Power of Attorney
Powers of attorney are a useful estate planning tool which protects a person and their property in the event they become unable to make decisions. A power of attorney grants a designated individual the ability to help the grantor with decisions. When a durable power of attorney is given, the designated individual may not only help the grantor with current decisions, they may also make decisions for the grantor on their own, should he or she become incompetent or otherwise incapacitated.
Powers of attorney are not appropriate for everyone. In fact, we encourage you to speak with an attorney about the costs and benefits associated with granting someone power of attorney.
There are specific types of powers of attorney which may be granted:
- General Power of Attorney: Grants general power to a person to make decisions about all aspects of the person's life.
- Limited Power of Attorney: Limits a person's power to make decisions to specific areas.
- Healthcare/Medical Power of Attorney: Grants someone the ability to make decisions about medical treatment and end of life care.
- Financial Power of Attorney: Provides the individual with the authority to make decisions about financial affairs.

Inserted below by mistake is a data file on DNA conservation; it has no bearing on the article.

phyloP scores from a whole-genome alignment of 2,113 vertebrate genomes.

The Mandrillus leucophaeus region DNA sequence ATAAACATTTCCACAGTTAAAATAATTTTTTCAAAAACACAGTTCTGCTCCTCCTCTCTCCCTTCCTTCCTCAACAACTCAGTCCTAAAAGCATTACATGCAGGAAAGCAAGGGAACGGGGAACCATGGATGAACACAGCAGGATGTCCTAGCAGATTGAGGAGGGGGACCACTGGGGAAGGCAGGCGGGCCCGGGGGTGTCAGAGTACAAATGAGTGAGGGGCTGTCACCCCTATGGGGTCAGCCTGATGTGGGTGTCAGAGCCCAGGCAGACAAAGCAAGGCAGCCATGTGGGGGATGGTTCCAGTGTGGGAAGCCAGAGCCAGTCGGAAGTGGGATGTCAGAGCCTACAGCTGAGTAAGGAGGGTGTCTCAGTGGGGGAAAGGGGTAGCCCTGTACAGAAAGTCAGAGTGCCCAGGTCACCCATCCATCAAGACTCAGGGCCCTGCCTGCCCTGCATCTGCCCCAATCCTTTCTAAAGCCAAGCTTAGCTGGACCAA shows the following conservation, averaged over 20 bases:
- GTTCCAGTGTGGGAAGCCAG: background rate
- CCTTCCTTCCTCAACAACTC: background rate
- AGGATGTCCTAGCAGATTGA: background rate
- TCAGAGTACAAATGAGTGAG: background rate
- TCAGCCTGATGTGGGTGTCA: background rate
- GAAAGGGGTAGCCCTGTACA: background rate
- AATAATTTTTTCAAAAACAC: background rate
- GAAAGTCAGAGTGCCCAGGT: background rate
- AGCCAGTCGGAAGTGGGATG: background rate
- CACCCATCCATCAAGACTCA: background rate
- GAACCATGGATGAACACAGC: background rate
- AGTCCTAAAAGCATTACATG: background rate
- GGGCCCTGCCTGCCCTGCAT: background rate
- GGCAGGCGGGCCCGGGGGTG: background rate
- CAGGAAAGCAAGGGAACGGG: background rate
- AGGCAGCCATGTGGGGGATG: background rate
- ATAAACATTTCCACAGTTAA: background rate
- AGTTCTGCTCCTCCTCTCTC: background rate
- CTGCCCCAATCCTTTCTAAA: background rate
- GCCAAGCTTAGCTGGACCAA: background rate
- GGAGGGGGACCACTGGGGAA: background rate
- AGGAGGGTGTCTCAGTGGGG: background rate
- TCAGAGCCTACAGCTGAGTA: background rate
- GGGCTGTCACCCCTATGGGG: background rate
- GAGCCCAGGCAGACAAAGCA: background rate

If you fail to grant someone a power of attorney, the State will appoint a guardian or conservator to make these decisions. However, the person appointed by the state may not be the person you would have selected. Thus, it is important to remain in control of these important decisions regarding guardianship.
Before our firm drafts any power of attorney, we will sit down and learn more about your specific circumstances. In fact, after careful consultation, people sometimes determine that they do not wish to grant this type of authority to anyone. If you do decide to create a power of attorney, we will determine whether it becomes effective immediately, or only at the time of your incapacitation. Only after learning these things, can we draft the most appropriate power of attorney for your situation.